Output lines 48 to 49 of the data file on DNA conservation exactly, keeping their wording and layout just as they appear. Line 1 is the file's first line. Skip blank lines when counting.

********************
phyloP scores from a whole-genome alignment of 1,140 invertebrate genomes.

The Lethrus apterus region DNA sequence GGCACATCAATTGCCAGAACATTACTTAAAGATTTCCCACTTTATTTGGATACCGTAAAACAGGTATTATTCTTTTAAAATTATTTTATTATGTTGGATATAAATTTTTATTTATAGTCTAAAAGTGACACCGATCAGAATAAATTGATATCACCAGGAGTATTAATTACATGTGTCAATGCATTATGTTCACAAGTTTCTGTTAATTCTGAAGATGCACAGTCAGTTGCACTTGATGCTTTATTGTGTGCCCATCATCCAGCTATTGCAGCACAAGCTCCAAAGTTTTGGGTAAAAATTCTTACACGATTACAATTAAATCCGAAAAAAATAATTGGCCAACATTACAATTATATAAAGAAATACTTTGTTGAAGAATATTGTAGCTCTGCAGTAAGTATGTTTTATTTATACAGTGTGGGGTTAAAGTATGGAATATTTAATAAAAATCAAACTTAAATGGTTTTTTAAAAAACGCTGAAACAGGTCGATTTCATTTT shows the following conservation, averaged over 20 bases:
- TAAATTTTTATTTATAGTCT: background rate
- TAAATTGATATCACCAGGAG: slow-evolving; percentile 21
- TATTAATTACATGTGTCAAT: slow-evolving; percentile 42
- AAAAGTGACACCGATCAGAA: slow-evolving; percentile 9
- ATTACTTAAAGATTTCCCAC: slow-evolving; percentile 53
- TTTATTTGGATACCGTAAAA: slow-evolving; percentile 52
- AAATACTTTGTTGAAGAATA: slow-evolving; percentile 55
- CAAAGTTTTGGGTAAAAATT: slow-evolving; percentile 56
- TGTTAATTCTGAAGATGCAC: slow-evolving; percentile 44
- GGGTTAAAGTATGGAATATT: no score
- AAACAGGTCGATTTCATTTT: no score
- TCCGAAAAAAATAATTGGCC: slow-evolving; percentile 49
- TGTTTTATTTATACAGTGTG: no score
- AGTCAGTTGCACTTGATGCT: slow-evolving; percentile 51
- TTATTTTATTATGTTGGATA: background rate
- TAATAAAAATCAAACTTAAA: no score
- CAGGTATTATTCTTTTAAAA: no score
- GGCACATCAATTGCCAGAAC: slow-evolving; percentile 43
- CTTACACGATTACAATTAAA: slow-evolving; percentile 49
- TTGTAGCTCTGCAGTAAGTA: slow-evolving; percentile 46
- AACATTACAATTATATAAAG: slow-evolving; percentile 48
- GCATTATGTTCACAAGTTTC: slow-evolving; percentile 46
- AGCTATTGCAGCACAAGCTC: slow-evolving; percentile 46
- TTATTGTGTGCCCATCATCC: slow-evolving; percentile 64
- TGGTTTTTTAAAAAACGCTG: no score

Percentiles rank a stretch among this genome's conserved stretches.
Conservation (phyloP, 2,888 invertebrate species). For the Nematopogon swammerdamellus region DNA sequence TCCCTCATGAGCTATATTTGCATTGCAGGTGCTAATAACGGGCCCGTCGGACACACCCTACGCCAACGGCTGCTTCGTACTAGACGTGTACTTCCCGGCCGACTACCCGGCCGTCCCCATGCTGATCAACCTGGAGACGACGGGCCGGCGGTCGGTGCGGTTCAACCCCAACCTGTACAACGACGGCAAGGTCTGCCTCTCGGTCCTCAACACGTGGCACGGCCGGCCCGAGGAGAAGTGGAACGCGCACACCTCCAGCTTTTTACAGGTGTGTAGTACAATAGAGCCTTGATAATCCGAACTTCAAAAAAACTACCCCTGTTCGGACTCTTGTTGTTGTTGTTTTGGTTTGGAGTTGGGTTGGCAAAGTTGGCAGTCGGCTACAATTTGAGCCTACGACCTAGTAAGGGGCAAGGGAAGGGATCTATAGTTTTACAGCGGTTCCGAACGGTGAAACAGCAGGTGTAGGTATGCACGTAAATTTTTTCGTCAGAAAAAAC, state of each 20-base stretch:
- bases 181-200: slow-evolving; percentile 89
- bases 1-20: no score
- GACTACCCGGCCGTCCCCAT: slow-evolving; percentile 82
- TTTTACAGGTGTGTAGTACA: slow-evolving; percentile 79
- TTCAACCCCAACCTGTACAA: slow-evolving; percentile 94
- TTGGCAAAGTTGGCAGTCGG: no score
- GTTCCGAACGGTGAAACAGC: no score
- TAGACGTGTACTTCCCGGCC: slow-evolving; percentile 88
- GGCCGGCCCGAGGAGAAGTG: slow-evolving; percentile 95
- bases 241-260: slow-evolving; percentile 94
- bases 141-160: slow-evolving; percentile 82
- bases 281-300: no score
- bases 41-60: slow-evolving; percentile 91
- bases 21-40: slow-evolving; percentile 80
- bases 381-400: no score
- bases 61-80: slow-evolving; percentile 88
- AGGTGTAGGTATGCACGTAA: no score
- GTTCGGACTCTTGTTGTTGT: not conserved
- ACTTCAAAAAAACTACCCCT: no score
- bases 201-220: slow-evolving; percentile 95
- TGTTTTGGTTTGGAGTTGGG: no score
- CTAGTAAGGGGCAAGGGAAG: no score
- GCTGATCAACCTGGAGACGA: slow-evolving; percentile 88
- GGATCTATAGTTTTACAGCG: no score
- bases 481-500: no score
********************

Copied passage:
- ACTTCAAAAAAACTACCCCT: no score
- bases 201-220: slow-evolving; percentile 95